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River Teeth: A Journal of Nonfiction Narrative 5.2 (2004) 63-74
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More Things In Heaven and Earth
I don't believe any of the things I am going to tell you about actually happened—you will shortly understand why—though I witnessed all of them with my own eyes and will tell them as truthfully as I can.
It was a cool morning in early spring. Where we live on the southeastern coast of North Carolina, it is one of the best times of year, between the chilly rains of winter and the shimmering heat of summer. As is my habit, I rose early and piled our three dogs into my truck and drove them the half-mile to the little harbor at the end of our street, which opens onto the Intracoastal Waterway.
From our dock you can see the Masonboro Channel bending out of the waterway toward the ocean past the sandy spoil islands. On a clear morning, you can look left past the gap in the spoil islands and glimpse the low skyline of Wrightsville Beach, a two-mile-long barrier island that parallels the waterway. North to south toward the channel you can make out the square brick blot of the Blockade Runner Hotel, the onion-shaped south water tower, and the shake-shingled roofs of expensive vacation homes. I like to watch the sun rise out of the ocean, over the rooftops, first a loom of indistinct light, then a smear of orange, then a stunning disk of gold. It happens fast, like a magic trick.
But not on this morning. A silvery mist hung across the waterway, backlit by the invisible rising sun, steaming off the water in gossamer filaments. You could see the harbor plainly, and beyond it the salt marsh, flooded at mid-tide, and the waterway itself, here and there threaded with mist. But the hotel, the water tower, the bungalows, all were invisible behind the mist.
The narrow channel to our little harbor cuts in from the waterway at a right angle through the salt marsh, then turns left ninety degrees again, doubling back parallel to the waterway for a hundred yards or so along a [End Page 63] bulkhead that separates deep water from the salt marsh. Along the near side of the channel are private docks. The channel debouches into the main basin, where forty-odd boats are moored at finger slips off three long floating docks forming a giant, somewhat misshapen letter E. Our sailboat, Suspense, is moored in the very first slip at the end of the first dock coming into the basin—at the end of the bottom leg of the E, nearest the channel and farthest from the parking lot where the road ends.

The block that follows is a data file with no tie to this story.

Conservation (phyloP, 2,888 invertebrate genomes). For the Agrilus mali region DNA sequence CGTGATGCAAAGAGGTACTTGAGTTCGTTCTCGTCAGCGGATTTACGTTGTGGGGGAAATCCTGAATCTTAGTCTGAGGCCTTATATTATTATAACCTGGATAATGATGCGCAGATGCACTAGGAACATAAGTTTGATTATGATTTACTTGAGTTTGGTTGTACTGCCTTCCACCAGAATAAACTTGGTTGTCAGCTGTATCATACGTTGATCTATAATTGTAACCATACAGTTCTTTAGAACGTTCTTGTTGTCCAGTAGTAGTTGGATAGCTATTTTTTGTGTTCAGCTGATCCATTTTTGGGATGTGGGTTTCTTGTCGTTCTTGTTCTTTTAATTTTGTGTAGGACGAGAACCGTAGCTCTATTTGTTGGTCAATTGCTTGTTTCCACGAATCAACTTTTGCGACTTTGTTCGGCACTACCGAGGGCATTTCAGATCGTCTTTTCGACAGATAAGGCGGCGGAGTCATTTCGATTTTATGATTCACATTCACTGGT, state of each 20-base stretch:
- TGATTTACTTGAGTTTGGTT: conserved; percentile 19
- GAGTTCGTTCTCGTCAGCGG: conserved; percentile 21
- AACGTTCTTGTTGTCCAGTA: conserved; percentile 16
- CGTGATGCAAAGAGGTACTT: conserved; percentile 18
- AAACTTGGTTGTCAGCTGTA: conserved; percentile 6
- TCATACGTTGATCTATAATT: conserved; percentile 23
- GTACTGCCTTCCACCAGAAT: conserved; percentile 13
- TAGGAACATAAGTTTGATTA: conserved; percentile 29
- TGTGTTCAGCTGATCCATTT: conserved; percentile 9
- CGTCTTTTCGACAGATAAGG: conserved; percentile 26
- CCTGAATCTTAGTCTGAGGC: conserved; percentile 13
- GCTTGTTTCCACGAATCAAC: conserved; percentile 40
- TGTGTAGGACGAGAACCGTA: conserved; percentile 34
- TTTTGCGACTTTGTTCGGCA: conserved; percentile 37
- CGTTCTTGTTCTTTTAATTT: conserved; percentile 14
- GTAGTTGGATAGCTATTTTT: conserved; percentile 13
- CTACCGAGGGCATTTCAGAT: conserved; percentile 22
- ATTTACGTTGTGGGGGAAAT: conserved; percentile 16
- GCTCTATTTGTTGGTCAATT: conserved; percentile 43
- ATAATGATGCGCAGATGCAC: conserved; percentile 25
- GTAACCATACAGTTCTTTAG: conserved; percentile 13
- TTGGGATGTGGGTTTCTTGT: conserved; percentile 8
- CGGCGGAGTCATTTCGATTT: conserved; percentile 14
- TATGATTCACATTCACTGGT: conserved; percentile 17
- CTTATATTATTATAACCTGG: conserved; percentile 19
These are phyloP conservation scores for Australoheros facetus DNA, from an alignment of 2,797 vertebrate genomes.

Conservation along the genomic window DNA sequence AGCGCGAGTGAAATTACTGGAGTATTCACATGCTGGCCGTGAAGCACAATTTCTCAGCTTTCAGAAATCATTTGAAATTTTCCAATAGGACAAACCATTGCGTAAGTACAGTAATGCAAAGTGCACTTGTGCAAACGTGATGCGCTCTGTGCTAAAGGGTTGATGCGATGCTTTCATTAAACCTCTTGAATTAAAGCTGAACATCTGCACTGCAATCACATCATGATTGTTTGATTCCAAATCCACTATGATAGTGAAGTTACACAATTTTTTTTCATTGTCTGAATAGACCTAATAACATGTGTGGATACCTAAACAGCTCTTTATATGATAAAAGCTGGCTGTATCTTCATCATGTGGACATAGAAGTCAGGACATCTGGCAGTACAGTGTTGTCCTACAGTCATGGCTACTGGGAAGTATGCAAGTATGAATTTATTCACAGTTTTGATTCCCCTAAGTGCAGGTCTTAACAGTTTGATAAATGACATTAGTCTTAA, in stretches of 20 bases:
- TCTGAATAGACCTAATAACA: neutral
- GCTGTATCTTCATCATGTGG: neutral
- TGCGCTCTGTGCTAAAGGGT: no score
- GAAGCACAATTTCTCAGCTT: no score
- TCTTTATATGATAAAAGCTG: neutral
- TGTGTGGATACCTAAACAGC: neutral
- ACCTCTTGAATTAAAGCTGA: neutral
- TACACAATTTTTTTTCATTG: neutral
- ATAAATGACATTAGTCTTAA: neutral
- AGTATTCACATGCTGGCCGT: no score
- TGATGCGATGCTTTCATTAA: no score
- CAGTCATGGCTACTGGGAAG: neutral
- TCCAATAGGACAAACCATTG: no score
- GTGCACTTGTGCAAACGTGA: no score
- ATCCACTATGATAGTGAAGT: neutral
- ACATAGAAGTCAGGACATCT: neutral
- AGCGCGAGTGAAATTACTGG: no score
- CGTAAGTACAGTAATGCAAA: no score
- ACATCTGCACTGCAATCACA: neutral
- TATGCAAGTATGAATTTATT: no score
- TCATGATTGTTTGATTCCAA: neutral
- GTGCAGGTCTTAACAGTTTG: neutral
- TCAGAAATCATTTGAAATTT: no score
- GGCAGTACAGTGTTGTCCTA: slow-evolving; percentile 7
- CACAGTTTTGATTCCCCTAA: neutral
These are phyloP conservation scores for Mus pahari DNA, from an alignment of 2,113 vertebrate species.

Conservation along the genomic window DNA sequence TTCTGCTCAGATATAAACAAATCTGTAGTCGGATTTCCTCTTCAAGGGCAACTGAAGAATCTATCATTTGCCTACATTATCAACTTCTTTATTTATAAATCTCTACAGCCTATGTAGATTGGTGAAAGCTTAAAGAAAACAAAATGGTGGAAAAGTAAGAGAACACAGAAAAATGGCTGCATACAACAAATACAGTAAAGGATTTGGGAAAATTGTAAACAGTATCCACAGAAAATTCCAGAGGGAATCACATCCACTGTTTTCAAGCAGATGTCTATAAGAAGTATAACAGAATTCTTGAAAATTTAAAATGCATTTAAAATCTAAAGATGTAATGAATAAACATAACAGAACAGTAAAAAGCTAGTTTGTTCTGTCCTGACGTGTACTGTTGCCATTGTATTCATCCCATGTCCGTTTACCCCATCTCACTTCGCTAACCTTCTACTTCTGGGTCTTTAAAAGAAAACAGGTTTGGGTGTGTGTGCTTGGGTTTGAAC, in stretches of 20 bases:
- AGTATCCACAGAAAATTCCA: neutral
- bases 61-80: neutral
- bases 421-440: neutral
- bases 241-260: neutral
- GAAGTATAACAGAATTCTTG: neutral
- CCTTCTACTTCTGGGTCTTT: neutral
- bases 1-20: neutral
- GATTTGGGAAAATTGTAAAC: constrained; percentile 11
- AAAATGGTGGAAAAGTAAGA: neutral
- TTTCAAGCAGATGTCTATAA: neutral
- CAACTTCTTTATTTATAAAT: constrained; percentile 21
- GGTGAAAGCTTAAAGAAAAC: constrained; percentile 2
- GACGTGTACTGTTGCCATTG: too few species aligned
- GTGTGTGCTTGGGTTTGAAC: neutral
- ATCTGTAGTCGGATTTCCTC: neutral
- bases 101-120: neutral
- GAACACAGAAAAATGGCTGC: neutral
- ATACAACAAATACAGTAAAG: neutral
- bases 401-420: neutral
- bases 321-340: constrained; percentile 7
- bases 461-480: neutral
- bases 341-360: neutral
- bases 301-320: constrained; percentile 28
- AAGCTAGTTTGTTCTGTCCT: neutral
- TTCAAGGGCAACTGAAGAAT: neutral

You could easily toss a baseball from the parking lot and land it in the cockpit of our boat. Like I said, it's a very small harbor.
I parked the truck and opened the tailgate and the three dogs burst out like they always do, legs flailing, tails flogging, tongues flopping in glee. I stood and looked out across the harbor toward our boatslip. I noticed an olive-green johnboat—the all-purpose boat used by hunters and commercial fishermen—slowly sliding up the narrow channel towards it, the bow cutting a creamy wave through the glassy water. I could hear the low putter of the outboard motor. A figure in a dark jacket hunched in the stern, steering.
The figure looked like a man, but he was too far away for me to see his face. I did not recognize the boat as one that belonged in our harbor—it is a private marina, limited to homeowners, and strangers rarely enter it. I watched the boat and wondered what it was doing there. From the way he was steering, it looked like he would pass behind our boat into the narrow channel between the dock and the bulkhead and land at the fish dock, with its cleaning table and hose, two slips down.